Student unions have said that this is an ongoing crisis for years , Source: Depositphotos

Irish Students return to university, amid one of the worst rental market crises

Irish Students return to university, amid one of the worst rental market crises

The Higher Education Minister, Simon Harris, urged people to open up their homes and rent out rooms to meet housing demand

At the start of August, one of Ireland’s most prominent property websites,, published an alarming report, claiming that on 1 August there were fewer than 300 properties available for rent in Dublin. Now, as the university year is coming up, many young people are returning to the capital, looking for places to stay and finding very little on the market.

This has led student unions to declare a student accommodation emergency at an unprecedented scale. Yesterday, during a visit to Trinity College’s new disability hub, Minister for Further and Higher Education Simon Harris urged people to open up their homes and start renting out spare rooms to alleviate the situation.

The RTÉ, Ireland’s national broadcaster, reported that Minister Harris explained that people could take in students, or indeed, anybody, and earn up to 14,000 euros before having to pay tax. Additionally, in July, Ireland’s Social Protection Minister Heather Humphreys said that income from rent-a-room would not compromise welfare payments.

Many years in the making

Student Unions across Ireland have sounded the alarm about the accommodation crisis, with University College Dublin’s Student Union (UCDSU) representatives going on social media to explain that the situation is many years in the making, while government officials try to portray it as a one-off challenge.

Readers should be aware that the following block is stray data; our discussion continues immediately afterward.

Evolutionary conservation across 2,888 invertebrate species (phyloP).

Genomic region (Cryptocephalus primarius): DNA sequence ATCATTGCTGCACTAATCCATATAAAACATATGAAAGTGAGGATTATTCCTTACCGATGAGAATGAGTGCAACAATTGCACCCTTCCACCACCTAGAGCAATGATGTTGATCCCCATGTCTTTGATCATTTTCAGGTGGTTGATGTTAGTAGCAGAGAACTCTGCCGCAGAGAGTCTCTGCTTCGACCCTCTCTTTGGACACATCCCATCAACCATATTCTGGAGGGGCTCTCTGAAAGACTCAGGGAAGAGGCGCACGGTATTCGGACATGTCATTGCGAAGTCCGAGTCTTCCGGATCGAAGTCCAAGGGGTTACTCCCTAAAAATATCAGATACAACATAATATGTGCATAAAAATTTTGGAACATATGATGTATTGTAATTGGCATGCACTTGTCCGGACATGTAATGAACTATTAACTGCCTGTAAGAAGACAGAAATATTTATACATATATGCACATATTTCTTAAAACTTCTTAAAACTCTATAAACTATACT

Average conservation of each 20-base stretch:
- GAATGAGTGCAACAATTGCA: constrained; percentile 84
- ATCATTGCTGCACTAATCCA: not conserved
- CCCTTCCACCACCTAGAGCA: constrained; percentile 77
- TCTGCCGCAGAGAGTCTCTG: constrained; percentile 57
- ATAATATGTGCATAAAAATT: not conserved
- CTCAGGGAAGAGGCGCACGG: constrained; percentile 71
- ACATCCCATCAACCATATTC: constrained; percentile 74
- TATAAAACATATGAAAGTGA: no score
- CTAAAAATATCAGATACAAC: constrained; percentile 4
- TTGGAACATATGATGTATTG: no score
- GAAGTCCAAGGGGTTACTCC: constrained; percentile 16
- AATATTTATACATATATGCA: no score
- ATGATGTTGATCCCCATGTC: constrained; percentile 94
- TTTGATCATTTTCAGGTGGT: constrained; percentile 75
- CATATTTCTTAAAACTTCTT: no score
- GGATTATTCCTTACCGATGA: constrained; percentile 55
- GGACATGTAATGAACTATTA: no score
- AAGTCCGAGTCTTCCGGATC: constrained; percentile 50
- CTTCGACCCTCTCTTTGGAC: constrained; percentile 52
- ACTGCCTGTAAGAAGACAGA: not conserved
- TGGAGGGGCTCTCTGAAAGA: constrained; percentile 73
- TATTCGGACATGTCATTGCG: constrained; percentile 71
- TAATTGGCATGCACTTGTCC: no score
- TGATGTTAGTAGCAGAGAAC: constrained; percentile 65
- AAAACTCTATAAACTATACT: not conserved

Indeed, since the start of the Russian invasion of Ukraine, around 30,000 refugees have made their way to the island republic. Because of a lack of housing, the government has set up a tent city near Dublin, to top off the emergency housing centre in a vacant building at Dublin Airport.

Additionally, many Ukrainians were able to find temporary accommodation in specially designated private student housing during the summer. However, as the fall semester approaches, rented accommodations are even more scarce.

Yet, the situation was not caused exclusively by Ukrainians fleeing the war. Instead, they only aggravated the housing market's already very precarious position. According to the report, available accommodations have been steadily going down since 2008.

Moreover, Molly Greenough, President of UCDSU, explained that the accommodation crisis has been an ongoing problem. She pointed out that around this time last year, student unions around the country were again demanding immediate action, and the situation has continued to deteriorate.  



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